If your house is THE house for the holidays, don’t be afraid to put out-of-towners to work. It is your holiday too, and guess what, people do love to help, they just need to know what you need. If you don’t want your MIL rearranging your plates and dishes, then steer her attention in another, and more productive direction. This is YOUR house – your domain. Don’t be afraid to speak up. Hygge can be found in any activity shared over the holidays, even doing the dishes together can be hyggeligt.
6. Don’t sweat the small stuff.
So what, if your baseboards didn’t get cleaned before Santa arrived! Chances are, he doesn’t care and won’t even notice. IF Santa (or your MIL) notices and cares, hand either of them a rag so they can wipe down the base boards! Your visitors clearly need a hug and some hygge if they find dusty base boards upsetting.
7. Take time every day to have fun and connect with your family.
It’s easy to rush around from activity to activity. Instead of doing more, try to do less – THAT’s when hygge happens. It sounds scary, I know. But maybe skip the Nut Cracker performance this year, instead watch a Christmas classic on TV with your kids and a big bowl of popcorn. Chances are, your blood pressure will be lower (as long as you don’t load too much salt on the popcorn) and the kids will behave better. Hygge is rushing less and breathing easier.
8. Make plans before plans are made for you.
If your holiday plans are up in the air every year until relatives decide when and where they want to celebrate, take the bull by the horns and make your own plans. It may be a daring move, and some relatives may not like that you are making the plans. Trust me, it is liberating not waiting for someone else to make the first move.
9. Think back on your own childhood. What are the memories you hold dearest? Focus on making THOSE memories with your kids.
How did you holiday hygge as a child? Did you bake cookies with your mom or grandma? Did your dad take you for long walks to look at Christmas lights? Some of my fondest memories from growing up in Denmark and celebrating Christmas were the tricky little elves. I loved imagining the gnomes living in the wild among the forest animals and coming in to the cities to play tricks on the kids. THAT is the kind of intrigue and holiday hygge I want to share with my kids.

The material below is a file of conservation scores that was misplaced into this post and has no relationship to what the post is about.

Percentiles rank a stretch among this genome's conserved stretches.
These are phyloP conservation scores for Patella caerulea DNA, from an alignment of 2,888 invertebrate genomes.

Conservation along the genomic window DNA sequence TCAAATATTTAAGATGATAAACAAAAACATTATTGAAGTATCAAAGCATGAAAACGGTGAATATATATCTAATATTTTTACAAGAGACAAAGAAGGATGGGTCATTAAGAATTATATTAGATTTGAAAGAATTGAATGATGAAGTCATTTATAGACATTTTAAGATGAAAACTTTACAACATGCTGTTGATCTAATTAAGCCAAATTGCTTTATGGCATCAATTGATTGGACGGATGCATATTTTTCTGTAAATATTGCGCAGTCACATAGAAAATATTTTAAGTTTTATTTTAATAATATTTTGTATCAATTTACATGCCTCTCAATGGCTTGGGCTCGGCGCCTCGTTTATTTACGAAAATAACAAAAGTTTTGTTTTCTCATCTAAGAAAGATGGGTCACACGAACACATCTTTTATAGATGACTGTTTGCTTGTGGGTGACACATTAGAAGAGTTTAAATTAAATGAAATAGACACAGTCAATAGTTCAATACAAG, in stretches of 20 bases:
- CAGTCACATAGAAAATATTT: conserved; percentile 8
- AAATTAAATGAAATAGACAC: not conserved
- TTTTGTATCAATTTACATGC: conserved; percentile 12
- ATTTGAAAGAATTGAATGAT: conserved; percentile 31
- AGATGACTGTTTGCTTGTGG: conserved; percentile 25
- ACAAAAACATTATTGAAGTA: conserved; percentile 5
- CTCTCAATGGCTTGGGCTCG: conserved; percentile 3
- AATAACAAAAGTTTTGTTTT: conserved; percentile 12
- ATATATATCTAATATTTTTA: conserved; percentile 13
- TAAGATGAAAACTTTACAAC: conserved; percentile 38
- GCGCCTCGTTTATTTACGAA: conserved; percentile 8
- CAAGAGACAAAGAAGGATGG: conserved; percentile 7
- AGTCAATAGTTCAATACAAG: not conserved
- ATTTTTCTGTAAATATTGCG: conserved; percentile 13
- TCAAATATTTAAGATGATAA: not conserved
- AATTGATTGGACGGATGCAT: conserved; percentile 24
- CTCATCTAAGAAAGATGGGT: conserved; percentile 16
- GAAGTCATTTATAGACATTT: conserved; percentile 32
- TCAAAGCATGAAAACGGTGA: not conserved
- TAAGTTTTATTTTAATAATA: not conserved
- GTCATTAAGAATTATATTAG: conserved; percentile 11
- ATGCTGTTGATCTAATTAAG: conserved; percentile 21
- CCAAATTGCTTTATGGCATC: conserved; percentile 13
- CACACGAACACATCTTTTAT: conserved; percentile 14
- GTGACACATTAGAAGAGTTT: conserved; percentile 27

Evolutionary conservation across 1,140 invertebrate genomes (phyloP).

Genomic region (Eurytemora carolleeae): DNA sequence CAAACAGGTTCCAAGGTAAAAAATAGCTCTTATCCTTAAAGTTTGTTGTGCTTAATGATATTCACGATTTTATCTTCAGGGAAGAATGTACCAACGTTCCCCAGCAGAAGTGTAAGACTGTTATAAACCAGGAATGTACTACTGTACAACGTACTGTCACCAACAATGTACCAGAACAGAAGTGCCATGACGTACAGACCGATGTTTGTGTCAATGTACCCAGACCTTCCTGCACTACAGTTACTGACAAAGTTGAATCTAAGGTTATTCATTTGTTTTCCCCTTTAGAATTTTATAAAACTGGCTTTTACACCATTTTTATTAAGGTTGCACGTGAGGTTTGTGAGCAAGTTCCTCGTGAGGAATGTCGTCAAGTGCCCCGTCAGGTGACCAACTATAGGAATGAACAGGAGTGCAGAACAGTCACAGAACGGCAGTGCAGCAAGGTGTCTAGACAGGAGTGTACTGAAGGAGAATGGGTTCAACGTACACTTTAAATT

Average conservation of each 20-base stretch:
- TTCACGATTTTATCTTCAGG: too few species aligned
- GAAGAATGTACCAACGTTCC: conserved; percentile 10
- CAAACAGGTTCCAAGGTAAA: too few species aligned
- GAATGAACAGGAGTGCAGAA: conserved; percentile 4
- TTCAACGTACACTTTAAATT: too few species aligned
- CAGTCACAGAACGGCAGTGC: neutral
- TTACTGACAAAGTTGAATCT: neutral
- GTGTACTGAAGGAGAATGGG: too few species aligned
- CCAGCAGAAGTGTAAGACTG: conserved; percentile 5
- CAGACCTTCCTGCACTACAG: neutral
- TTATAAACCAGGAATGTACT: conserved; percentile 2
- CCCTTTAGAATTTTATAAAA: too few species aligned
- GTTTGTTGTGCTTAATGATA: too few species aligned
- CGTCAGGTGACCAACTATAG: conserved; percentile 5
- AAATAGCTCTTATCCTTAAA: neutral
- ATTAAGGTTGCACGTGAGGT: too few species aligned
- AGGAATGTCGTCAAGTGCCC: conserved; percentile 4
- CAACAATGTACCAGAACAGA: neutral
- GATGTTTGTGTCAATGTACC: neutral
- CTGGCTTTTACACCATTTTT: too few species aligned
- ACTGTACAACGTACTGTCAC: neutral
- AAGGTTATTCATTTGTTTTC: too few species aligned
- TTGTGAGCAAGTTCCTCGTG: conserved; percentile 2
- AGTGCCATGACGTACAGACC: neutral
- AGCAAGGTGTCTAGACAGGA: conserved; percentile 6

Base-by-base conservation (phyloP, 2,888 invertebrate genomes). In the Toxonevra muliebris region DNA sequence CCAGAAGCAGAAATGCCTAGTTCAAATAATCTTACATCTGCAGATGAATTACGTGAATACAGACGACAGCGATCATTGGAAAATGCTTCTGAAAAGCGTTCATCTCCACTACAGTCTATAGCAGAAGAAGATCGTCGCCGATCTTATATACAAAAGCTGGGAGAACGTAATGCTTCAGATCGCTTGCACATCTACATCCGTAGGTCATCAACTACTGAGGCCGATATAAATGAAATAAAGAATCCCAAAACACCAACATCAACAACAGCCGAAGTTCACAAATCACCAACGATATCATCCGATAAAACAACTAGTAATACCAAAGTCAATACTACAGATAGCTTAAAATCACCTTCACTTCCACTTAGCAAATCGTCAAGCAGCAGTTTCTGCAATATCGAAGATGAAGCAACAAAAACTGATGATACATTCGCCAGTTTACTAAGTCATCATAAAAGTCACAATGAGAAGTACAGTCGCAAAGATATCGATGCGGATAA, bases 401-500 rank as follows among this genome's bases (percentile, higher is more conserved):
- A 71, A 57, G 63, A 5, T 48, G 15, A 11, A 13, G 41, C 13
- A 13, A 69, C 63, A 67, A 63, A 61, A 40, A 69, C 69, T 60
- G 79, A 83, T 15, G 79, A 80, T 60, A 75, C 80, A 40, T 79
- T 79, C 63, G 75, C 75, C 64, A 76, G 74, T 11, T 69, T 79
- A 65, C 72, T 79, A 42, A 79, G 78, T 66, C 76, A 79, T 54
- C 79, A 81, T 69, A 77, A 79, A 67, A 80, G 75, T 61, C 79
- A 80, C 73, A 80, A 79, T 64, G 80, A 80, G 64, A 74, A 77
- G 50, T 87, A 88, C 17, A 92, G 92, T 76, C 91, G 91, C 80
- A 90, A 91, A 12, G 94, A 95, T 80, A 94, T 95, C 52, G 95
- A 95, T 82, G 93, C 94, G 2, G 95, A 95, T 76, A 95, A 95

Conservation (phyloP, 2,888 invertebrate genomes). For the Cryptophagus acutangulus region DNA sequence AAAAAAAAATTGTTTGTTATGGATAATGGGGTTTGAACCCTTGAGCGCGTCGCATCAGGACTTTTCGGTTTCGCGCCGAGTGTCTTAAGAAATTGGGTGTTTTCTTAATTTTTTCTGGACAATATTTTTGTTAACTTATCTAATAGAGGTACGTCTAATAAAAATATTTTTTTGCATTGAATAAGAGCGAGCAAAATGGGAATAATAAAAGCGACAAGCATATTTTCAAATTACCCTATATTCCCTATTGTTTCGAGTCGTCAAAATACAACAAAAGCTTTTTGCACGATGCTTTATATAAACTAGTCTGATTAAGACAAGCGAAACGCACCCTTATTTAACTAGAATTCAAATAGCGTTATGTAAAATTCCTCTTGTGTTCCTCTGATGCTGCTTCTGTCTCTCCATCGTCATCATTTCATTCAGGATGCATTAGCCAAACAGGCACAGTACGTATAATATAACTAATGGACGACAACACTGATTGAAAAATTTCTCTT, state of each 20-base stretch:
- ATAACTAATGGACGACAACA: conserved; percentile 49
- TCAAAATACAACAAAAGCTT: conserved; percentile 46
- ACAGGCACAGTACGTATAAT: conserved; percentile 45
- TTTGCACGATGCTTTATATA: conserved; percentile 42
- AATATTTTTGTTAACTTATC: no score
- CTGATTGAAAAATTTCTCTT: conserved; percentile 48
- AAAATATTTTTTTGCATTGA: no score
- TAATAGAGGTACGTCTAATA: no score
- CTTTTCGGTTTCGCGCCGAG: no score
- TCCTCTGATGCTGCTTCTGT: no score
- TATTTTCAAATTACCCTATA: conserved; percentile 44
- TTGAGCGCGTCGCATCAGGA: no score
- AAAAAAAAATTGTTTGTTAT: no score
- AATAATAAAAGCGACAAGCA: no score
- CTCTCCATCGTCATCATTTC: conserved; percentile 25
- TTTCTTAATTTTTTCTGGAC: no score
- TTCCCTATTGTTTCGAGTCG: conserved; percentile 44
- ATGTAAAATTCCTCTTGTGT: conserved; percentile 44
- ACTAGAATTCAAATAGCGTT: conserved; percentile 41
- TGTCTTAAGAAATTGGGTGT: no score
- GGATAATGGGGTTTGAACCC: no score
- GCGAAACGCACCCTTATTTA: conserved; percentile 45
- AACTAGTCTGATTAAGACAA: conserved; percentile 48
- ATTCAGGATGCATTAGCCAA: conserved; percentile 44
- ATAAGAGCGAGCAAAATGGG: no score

10. Disconnect from the outside world.
Resist the urge to share every detail of your family’s holiday celebration on social media – or at least don’t live stream everything. It is liberating to shut off all the flashing social media notifications and just enjoy the flashing Christmas lights when you go for an evening stroll with your family. The people you went to elementary school don’t need to see your entire Christmas meal in their Facebook feed – it won’t add to their holiday hygge, or yours.
11. Your friends and family need your presence more than presents.
Unsubscribe from retail store emails and recycle magazines as soon as they arrive. More is not better when it comes to presents. Resist the urge to jump on this year’s “latest and greatest fad.” Buy presents for the most important people in your life and then agree with your friends that you will get together after the holidays and THAT will be your gift to each other.
With budgets stretched beyond recognition during the holidays, the last thing you need is to feel like you have to buy something for everyone in your life. Give the gift of your time – when you have it – and remember “presence over presents.” Give the gift of holiday hygge.
Are you STILL wondering what “HYGGE” means and how to pronounce “HYGGE” like the Danes do?
I hope your holidays are filled with wonderful experiences that will make beautiful memories for years to come. You’ve got this! Breathe, enjoy and hygge!